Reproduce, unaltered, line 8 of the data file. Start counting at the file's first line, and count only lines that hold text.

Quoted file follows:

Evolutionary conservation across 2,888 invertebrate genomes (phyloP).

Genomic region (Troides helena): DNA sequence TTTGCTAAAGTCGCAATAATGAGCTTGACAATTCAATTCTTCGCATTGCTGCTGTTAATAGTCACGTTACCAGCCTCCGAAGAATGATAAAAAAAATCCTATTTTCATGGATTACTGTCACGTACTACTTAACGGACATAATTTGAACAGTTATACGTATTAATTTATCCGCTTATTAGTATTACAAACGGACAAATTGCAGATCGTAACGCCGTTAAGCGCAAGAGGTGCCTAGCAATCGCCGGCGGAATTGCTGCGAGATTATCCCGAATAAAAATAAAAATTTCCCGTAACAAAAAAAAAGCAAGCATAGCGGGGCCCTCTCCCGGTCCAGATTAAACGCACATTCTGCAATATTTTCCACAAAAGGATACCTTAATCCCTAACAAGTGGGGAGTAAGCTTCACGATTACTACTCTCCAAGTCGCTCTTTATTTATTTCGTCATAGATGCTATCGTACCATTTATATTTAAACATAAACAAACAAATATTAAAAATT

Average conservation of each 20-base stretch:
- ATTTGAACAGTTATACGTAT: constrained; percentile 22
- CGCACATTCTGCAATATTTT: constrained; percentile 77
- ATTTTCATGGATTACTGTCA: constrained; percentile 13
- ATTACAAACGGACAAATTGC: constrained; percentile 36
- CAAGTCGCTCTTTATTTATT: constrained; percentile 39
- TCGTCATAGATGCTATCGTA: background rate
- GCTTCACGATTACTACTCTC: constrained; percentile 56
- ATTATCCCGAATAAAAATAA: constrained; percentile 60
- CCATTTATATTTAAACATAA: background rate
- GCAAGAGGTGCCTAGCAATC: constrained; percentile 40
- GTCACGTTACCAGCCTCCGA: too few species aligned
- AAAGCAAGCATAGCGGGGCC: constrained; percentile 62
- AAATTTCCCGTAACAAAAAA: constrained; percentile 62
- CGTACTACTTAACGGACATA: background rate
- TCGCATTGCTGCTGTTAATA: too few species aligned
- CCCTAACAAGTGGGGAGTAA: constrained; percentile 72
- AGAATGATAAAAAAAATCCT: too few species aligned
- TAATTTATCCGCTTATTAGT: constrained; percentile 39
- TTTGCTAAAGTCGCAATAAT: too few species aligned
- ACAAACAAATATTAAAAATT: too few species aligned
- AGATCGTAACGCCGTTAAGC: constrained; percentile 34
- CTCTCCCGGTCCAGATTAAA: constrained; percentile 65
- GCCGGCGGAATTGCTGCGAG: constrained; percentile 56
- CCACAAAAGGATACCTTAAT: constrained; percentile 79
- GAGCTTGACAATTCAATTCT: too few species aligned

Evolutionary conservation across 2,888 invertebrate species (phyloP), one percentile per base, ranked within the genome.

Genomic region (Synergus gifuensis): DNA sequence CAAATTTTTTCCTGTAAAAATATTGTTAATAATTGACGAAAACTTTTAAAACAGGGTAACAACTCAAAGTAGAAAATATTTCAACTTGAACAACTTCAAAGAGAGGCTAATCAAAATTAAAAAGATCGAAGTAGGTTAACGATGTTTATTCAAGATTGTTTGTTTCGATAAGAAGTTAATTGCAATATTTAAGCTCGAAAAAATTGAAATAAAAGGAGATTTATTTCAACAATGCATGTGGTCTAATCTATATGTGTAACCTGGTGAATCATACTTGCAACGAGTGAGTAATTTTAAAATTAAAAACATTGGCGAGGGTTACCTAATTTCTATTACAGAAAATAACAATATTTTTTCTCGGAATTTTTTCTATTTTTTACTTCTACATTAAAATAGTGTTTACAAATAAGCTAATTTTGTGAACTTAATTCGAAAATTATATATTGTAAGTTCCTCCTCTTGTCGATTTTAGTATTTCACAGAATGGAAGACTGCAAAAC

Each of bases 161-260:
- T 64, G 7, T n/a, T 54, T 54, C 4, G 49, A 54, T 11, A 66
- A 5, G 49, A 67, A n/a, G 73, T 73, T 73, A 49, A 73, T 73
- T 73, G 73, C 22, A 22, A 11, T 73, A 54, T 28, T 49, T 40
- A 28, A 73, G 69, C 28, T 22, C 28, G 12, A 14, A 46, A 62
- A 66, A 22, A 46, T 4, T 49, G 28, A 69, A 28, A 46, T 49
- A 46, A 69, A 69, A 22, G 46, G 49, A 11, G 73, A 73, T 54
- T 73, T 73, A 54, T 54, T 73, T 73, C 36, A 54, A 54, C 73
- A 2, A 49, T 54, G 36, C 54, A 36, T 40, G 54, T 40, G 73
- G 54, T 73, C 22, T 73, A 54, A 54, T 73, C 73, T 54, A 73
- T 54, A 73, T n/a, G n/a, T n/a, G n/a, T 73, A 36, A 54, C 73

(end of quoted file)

- CAAGTCGCTCTTTATTTATT: constrained; percentile 39